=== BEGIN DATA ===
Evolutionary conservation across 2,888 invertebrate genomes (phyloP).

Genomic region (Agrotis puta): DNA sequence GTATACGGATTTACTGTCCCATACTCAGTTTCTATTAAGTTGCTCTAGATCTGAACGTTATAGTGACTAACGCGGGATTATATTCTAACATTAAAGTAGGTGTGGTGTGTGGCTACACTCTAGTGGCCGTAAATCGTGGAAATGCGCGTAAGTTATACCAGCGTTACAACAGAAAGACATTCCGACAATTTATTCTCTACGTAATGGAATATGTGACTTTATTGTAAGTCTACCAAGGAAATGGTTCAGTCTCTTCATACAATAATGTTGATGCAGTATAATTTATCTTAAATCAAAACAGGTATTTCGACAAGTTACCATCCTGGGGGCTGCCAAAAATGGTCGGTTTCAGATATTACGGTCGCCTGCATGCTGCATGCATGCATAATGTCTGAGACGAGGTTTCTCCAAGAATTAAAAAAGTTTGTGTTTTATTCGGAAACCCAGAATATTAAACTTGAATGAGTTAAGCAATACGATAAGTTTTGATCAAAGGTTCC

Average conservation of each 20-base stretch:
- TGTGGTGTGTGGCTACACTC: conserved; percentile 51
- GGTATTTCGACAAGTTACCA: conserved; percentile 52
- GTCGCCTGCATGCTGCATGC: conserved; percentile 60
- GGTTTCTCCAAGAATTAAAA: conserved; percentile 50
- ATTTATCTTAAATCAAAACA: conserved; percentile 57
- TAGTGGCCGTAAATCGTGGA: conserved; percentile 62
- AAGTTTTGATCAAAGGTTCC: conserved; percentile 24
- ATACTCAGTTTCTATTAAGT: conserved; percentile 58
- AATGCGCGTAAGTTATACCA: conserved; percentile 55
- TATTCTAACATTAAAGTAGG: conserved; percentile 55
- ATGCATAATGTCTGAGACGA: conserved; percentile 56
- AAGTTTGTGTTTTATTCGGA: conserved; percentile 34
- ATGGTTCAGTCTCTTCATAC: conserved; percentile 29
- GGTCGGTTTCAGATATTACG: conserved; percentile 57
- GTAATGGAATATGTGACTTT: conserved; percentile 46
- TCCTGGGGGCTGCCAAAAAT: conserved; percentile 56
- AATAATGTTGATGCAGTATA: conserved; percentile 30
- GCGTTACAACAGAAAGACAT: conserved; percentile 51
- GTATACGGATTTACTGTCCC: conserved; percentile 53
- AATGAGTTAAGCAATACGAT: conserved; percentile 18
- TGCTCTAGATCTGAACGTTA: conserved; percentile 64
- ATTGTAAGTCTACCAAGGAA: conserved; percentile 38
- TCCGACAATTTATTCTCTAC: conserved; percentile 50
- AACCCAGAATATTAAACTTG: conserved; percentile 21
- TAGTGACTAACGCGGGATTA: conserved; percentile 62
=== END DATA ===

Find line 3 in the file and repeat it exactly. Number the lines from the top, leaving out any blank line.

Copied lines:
Average conservation of each 20-base stretch: